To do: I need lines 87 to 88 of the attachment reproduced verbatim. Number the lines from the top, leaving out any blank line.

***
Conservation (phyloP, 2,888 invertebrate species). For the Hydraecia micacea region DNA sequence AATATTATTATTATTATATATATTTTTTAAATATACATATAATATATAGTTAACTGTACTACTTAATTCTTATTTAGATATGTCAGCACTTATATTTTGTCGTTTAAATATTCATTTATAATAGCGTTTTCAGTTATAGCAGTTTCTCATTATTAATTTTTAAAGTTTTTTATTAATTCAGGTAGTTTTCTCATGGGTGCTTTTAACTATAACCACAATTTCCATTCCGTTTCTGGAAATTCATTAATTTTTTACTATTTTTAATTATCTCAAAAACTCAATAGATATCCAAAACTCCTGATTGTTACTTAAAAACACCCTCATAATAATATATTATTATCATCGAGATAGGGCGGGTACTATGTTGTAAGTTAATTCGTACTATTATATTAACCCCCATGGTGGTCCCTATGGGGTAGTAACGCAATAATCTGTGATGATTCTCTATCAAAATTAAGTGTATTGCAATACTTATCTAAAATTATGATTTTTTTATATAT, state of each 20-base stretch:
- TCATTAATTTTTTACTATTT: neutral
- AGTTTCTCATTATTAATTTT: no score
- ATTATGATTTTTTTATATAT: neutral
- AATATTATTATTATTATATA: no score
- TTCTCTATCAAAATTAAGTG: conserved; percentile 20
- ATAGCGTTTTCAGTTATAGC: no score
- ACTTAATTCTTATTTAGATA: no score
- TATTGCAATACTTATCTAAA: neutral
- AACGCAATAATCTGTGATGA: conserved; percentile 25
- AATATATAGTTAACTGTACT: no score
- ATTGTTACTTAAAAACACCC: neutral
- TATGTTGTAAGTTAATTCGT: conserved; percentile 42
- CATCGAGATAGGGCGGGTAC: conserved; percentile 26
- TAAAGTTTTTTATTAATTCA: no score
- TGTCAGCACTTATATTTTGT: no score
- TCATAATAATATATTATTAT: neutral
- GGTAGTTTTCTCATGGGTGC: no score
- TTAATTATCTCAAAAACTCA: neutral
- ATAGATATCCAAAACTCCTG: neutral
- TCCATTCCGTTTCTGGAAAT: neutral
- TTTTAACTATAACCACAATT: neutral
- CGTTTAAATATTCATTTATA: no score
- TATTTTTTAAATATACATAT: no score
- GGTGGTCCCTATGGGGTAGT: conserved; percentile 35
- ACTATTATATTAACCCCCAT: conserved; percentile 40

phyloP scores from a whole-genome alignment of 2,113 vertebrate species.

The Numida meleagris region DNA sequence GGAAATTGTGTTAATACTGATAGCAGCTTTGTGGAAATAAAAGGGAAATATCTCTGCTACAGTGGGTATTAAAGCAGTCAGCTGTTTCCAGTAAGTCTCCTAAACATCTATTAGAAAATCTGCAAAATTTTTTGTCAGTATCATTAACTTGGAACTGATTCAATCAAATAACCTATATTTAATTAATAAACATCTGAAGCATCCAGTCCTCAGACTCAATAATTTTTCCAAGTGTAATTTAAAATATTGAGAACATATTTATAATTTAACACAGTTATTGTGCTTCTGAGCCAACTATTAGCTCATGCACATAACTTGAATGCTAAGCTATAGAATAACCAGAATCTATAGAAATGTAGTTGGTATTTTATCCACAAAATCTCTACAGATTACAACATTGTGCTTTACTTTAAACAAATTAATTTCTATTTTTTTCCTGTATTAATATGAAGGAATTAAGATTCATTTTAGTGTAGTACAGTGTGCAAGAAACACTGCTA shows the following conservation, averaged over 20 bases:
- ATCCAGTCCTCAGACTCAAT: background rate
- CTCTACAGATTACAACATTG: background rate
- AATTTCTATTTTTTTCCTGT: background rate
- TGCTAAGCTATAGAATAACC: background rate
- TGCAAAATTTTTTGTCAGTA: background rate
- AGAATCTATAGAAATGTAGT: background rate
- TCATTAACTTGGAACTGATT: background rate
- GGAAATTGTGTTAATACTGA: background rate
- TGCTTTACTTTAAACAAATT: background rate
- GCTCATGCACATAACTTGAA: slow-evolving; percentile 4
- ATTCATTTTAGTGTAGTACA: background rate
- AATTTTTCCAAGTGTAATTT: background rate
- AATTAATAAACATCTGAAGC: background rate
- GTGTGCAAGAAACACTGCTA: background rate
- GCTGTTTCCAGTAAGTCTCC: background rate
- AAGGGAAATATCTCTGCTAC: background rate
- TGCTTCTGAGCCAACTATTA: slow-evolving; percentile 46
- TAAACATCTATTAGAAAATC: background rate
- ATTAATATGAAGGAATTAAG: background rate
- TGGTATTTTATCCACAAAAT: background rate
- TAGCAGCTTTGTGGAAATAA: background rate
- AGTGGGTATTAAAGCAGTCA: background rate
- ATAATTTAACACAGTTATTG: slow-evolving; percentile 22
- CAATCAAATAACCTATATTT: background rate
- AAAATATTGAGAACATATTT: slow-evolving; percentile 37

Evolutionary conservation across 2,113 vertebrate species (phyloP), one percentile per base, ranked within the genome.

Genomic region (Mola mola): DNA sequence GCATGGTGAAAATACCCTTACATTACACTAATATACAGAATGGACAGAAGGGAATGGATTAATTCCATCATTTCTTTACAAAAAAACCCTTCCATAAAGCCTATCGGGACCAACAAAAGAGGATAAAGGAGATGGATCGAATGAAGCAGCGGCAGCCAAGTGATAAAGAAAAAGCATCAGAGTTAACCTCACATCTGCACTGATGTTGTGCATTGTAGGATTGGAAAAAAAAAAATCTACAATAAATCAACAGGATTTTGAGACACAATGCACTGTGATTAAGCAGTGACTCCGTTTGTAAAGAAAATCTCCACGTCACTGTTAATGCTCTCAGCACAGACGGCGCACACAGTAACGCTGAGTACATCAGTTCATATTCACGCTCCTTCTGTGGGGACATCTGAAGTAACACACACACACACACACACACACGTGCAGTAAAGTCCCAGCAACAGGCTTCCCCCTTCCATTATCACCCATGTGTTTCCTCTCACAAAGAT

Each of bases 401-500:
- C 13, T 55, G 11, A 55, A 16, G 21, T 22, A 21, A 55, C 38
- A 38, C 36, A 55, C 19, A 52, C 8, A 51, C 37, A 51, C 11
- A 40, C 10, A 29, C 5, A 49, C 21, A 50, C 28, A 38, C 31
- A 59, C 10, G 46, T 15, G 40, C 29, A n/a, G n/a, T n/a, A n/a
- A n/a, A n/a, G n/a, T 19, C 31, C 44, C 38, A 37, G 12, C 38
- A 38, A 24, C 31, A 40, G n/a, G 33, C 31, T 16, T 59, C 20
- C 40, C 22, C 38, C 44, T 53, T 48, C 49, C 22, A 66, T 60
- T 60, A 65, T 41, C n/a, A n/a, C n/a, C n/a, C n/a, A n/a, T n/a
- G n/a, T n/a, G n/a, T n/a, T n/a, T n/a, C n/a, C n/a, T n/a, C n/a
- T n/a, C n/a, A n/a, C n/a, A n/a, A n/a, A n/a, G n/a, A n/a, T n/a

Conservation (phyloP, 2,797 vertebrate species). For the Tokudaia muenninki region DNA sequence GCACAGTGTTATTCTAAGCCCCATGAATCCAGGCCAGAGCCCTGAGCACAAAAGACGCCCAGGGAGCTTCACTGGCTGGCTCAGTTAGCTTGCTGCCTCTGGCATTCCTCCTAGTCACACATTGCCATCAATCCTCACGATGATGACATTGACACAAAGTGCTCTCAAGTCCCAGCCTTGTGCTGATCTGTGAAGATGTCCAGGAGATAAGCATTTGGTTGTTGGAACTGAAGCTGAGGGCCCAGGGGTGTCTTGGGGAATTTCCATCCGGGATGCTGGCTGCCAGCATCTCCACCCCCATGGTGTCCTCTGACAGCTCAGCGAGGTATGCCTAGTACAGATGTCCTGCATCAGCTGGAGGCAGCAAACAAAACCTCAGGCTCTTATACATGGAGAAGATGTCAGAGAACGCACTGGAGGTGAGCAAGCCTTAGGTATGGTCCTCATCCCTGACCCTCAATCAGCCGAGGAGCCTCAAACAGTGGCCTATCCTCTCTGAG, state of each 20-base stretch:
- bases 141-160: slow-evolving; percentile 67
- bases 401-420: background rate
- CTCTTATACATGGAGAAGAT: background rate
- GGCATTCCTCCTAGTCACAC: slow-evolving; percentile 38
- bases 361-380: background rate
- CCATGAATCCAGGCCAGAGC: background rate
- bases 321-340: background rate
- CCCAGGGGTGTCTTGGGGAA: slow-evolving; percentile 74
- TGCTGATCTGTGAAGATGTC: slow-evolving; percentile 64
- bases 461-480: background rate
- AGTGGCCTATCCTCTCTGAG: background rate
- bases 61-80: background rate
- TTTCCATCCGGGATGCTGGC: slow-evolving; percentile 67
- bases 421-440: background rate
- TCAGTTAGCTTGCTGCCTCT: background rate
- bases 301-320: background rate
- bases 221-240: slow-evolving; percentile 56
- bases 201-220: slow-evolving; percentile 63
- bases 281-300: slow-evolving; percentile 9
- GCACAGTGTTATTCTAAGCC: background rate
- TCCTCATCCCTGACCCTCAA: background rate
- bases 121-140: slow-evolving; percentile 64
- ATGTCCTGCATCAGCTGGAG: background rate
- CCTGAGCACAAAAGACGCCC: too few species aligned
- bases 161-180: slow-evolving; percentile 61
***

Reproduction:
- GCACAGTGTTATTCTAAGCC: background rate
- TCCTCATCCCTGACCCTCAA: background rate